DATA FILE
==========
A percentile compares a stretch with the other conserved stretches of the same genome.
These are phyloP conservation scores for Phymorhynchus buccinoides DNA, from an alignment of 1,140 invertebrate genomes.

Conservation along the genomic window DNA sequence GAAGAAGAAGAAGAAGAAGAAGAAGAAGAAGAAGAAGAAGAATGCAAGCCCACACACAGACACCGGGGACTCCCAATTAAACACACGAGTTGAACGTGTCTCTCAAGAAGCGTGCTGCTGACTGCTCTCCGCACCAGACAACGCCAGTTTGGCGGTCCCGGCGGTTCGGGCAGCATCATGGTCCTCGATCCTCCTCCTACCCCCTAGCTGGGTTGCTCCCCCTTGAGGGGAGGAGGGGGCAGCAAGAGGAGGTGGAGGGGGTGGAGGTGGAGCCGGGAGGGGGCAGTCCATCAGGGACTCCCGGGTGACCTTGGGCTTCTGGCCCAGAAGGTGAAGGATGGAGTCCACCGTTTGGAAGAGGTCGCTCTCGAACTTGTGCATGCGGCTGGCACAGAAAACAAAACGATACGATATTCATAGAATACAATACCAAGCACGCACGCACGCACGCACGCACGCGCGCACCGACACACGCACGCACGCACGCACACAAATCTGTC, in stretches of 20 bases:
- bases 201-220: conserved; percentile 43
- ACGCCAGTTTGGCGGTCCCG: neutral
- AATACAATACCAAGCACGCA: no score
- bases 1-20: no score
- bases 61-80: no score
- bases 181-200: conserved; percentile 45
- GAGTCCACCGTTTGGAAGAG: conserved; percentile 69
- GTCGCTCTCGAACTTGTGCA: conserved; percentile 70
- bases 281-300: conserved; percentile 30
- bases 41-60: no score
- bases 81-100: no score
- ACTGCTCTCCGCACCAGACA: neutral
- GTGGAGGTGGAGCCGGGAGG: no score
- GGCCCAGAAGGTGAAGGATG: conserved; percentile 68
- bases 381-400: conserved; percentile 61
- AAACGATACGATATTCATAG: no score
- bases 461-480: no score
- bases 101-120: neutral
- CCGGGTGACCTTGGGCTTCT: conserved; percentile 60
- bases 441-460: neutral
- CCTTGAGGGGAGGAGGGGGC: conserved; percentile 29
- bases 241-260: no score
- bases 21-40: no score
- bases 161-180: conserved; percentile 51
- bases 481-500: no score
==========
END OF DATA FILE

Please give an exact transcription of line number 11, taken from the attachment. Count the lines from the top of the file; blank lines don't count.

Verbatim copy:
- GTCGCTCTCGAACTTGTGCA: conserved; percentile 70